Mon June 17
Wed June 19
Two of the most creative musicians imaginable--glorious ex-Helium noodle-fantasy Mary Timony, and macabre NYC songwriting belle Nina Nastasia--are playing in Portland this week. Along with bloodletting guitarist Shannon Wright, Mary and Nina are part of my personal Holy Trinity of Amazing Solo Artists, due to their abilities to turn out great, compelling melodies and stay away from weepy singer/songwriter cliches.
Because of this, you may think of the following interviews as miniature verbal shrines.
MARY TIMONY, CONJURER OF MAGIC AND MYSTERIOUS MELODIES.
Mary Timony's second solo record is the best example of her unique guitars and instrumentation--lots of elaborate, Baroque-sounding melodies--balanced with the poppiest hooks. Mary Timony has treaded upon previously virgin territory: she's perfected the art of both impressing guitar geeks and entertaining audience rockers.
Lyrically, she's become more straightforward. "I think the songs on The Golden Dove are more about actual people and situations--less inside my own head, I guess. But I'll sometimes just choose words that happen to fit with the rhythm of the song." Her newest record returns to a form most aligned with Helium's 1995 record, The Dirt of Luck, than her later work. However, lines like, "You showed me pictures of your girlfriend on the beach without her shirt on/And it made me sick," still accompany the fantastical, otherworldly imagery that makes Mary's lyrics so unique. So could it be she's returning to the more staunchly feminist leanings of her earlier music?
Not quite. She says, "I don't feel as much like I have a message to give people about that stuff anymore; I feel like if I do my own thing and I am my own person, maybe someone will take it in a feminist way, because I am female or whatever. I kind of feel like the personal is political at this point. You wouldn't expect a man to be always talking about 'being a man' all the time, so"
Perhaps one reason why Ms. Timony no longer has to cater to her feminism is because her guitar playing clearly blows most boys' out of the water. Hmmm.
NINA NASTASIA, SINGER OF DEATH KNELLS AND PLAINTIVE BEAUTY.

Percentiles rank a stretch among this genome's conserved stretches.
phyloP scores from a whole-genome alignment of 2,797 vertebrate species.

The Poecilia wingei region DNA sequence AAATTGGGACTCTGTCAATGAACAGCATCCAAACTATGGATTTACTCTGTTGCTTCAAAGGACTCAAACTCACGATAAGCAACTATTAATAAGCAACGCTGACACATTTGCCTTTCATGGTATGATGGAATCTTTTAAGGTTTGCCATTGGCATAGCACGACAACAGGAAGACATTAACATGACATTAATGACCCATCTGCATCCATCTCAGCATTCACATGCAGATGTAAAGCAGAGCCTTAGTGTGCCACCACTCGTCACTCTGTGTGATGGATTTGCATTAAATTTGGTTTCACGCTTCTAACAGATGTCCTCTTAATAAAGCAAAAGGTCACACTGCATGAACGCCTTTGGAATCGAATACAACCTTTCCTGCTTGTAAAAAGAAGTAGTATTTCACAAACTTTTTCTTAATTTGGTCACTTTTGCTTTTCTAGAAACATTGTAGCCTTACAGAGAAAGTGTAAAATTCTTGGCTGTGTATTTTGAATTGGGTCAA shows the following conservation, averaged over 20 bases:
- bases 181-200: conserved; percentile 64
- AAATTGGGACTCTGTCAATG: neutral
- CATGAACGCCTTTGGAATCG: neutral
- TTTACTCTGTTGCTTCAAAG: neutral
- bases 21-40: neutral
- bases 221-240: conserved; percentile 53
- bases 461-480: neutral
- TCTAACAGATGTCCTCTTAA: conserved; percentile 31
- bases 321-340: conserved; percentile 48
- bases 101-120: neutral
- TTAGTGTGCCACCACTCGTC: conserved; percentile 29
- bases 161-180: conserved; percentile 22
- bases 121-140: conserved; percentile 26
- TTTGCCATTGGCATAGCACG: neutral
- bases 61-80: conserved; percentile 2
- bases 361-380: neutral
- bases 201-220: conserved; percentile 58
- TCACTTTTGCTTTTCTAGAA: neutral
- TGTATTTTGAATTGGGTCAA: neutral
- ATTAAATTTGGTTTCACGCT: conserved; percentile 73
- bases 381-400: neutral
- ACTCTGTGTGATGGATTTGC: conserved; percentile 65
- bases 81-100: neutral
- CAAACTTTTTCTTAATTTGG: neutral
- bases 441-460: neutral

"I'm sure I'm influenced by every little thing, really; I don't think there's just one thing. So I guess it's good if the songs don't seem so blatantly personal. Sometimes, if I read some of the lyrics to the songs, I think, 'Oh, that's blatantly personal!' But it's probably good that you don't think so, cause maybe that would be uncomfortable to listen to." Nina Nastasia has a gardenia-sweet speaking voice, like a proper Southern belle, even though she's a native of Seattle, living in New York via Los Angeles. When you listen to how she speaks, you can hear her singing voice in there--a lilting, delicate soprano, with a sweet ring that betrays the dark humor underneath.
Backed up by acoustic guitar, violin, cello, piano, and musical saw, her second full-length album, The Blackened Air (Touch & Go), doesn't seem overtly personal at all, though it is in no way detached, either. In fact, it progresses like a series of little stories, covering such arcane topics as death, love, loss, and anger. For instance, in one song, she sings simply, "Oh my stars! You should have seen it!" but you can hear the excitement in the delicacy of her voice. In contrast to her first album, Dogs (Socialist Records), a gem of simple, folky tunes, The Blackened Air's cornucopia of instruments adds a grander scope to Nastasia's pretty songs.
Initially, though, her elegant knells start out in an unlikely place: her bathroom. "I live in a studio apartment with [partner/ manager] Kennan," she says, "and that's just the other room that I have."
The very humility that lets Nina compose gorgeous, honest songs next to a toilet is reason enough to pledge undying love.